The lack of common understood joint fire support doctrine and the parochial interpretation of fire support coordination measures caused significant problems in fire support coordination, particularly at EAC [echelons above corps].
The main focus is the integration of operations that occur between joint forces under the umbrella of "joint fire support." Joint fire support may include the lethal effects of close air support (by fixed- and rotary-wing aircraft), air interdiction (AI) within component boundaries, naval surface fire support, artillery, mortars, rockets, and missiles, as well as non lethal effects such as electronic warfare.
(1.) See Joint Pub 3-09, Doctrine for Joint Fire Support
, 12 May 1998, passim.
During this culminating point of the overall exercise, the audience should have witnessed the close coordination of fire and maneuver at all echelons, joint fire support
, and combat and combat service support acting closely together against a hybrid threat.
The system shall be fully accreditable by the Joint Fire Support
Executive Steering Committee.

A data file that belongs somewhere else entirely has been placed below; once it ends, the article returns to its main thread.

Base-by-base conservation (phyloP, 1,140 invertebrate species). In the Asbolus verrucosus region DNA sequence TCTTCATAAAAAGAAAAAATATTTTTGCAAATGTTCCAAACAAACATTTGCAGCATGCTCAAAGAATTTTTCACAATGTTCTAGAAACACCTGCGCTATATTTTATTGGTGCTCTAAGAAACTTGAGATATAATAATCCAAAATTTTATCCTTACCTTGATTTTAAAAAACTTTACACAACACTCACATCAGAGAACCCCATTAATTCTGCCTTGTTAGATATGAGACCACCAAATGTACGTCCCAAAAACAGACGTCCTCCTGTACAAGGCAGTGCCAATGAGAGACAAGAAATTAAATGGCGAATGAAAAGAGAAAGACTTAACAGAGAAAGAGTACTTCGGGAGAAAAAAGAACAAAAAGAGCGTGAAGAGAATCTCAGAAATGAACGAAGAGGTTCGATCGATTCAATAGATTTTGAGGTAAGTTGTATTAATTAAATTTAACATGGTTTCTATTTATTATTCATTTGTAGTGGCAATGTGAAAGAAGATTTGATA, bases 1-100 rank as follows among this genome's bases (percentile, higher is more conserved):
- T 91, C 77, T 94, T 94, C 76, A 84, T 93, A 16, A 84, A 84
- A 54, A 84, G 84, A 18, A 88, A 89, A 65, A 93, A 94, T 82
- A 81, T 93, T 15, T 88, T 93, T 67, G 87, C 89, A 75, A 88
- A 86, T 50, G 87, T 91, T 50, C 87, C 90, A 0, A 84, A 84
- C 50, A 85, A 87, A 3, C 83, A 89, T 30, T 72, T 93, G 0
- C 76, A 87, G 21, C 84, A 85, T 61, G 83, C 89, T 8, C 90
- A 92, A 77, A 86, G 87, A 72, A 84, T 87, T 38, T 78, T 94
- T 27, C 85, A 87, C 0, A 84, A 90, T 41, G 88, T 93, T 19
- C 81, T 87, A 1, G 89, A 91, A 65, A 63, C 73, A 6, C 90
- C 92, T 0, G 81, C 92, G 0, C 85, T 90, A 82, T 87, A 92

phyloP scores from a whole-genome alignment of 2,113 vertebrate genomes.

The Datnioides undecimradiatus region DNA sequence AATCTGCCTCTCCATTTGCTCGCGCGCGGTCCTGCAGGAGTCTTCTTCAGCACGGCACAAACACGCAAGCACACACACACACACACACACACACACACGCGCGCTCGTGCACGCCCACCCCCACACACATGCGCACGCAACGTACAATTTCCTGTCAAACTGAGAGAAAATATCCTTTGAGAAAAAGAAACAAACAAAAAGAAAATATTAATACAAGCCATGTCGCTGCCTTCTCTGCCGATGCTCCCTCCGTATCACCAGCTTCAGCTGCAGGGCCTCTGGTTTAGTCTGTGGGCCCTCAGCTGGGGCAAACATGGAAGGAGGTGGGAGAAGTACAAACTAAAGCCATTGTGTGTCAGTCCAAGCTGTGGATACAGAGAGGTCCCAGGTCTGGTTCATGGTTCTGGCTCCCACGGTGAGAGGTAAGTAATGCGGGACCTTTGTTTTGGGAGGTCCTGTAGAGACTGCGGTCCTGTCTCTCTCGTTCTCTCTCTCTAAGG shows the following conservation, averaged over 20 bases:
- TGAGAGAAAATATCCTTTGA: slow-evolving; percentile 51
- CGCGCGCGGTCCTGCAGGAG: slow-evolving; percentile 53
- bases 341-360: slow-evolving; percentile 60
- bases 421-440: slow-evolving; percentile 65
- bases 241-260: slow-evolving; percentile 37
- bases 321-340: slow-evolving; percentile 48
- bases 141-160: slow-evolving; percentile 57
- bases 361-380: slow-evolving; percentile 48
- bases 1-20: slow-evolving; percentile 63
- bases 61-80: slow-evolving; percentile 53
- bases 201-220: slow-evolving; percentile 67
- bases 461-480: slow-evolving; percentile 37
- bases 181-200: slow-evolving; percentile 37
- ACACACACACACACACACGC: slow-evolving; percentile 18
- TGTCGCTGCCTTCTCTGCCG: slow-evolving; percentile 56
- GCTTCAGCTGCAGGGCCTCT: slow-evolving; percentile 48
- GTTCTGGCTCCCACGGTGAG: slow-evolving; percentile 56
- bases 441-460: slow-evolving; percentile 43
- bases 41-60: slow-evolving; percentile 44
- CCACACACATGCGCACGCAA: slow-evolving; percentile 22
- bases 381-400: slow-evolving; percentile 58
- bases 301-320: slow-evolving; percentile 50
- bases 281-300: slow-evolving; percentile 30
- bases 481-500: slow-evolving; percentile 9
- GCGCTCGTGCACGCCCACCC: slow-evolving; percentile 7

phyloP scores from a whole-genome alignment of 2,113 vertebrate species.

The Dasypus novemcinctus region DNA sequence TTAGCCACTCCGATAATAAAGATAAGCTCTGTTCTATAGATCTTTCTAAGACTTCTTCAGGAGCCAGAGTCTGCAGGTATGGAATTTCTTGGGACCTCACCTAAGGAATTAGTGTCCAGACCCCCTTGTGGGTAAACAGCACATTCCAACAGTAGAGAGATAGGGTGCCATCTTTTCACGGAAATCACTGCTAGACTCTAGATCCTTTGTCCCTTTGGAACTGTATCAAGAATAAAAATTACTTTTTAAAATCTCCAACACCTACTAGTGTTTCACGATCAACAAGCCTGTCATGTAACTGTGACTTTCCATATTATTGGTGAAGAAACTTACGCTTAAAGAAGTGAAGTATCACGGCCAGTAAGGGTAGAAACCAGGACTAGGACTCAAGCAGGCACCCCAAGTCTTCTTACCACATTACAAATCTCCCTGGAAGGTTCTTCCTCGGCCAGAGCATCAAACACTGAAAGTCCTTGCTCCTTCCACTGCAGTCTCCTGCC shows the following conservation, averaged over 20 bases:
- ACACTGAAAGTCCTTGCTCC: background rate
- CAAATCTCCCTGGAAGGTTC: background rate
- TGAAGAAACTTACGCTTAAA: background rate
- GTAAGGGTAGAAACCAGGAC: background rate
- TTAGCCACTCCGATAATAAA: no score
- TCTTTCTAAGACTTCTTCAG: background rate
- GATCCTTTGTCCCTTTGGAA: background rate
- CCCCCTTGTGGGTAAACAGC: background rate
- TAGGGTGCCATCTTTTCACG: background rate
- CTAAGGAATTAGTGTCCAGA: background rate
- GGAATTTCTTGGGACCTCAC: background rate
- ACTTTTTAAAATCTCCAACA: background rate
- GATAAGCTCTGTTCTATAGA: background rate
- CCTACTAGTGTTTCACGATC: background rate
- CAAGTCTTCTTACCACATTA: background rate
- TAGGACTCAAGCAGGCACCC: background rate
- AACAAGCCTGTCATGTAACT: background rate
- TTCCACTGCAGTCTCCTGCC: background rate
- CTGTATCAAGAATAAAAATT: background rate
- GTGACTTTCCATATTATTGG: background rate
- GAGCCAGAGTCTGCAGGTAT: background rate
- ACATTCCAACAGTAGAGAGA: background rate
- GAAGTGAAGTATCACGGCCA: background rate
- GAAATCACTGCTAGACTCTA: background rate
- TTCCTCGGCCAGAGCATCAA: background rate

Though great strides have been made since joint doctrine was legislated by the Goldwater-Nichols Department of Defense Reorganization Act of 1986, joint fire support coordination still presents a quandary.
Revisiting accepted principles of joint fire support, joint fires are weapons systems used during the employment of forces from two or more components in coordinated action to produce desired effects in support of a common objective.
(4.) Joint Pub 3-09, Doctrine for Joint Fire Support
, 12 May 1998, II-1-II-17, on-line, Internet, 16 April 2002, available from http://wwdtic.mil/doctrine/jel/new_pubs/jp3_09.pdf.
Similarly, Joint Publication 3-09 Joint Fire Support
, dated 13 November 2006, defines the U.S.
(6) JP 3-09, Joint Fire Support
(Washington, DC: Department of Defense, November 13, 2006), viii.
Special Operations Forces eventually integrated joint fires in the theater air-ground system through Joint Publication 3-09, Joint Fire Support
. The Army has an extensive approach to linking organic fires (artillery, missiles, and helicopters) with Air Force close air support and interdiction using tactical air control parties attached to units down to battalion level.
As indicated in Joint Pub 3-09, Doctrine for Joint Fire Support
, land and naval commanders are authorized to control the priority, timing, and effects of fires in assigned areas.